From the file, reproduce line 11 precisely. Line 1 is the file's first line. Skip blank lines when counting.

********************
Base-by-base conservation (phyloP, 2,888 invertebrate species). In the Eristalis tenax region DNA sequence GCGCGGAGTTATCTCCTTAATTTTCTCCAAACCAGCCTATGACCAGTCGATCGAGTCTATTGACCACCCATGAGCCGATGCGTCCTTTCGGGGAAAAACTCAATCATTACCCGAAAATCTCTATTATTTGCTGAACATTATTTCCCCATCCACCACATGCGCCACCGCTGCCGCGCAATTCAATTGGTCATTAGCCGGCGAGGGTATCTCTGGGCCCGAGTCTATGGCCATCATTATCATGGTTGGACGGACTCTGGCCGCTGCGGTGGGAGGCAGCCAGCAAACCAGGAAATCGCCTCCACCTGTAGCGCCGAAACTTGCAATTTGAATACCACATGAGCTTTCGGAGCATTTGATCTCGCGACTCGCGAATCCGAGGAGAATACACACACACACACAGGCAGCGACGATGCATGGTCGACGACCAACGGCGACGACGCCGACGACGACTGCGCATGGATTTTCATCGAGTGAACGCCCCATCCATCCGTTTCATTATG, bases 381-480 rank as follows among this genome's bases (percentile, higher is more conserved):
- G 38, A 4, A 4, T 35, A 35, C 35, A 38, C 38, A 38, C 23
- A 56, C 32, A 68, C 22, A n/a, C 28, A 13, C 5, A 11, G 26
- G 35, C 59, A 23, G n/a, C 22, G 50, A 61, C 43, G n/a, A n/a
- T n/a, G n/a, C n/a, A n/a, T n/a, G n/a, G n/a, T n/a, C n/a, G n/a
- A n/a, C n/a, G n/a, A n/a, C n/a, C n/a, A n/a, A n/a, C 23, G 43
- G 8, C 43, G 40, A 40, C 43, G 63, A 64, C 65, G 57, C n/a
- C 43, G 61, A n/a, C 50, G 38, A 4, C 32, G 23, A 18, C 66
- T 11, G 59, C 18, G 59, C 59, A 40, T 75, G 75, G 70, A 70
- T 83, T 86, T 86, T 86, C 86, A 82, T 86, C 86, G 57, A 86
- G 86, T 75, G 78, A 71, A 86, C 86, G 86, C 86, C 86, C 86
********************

- G 86, T 75, G 78, A 71, A 86, C 86, G 86, C 86, C 86, C 86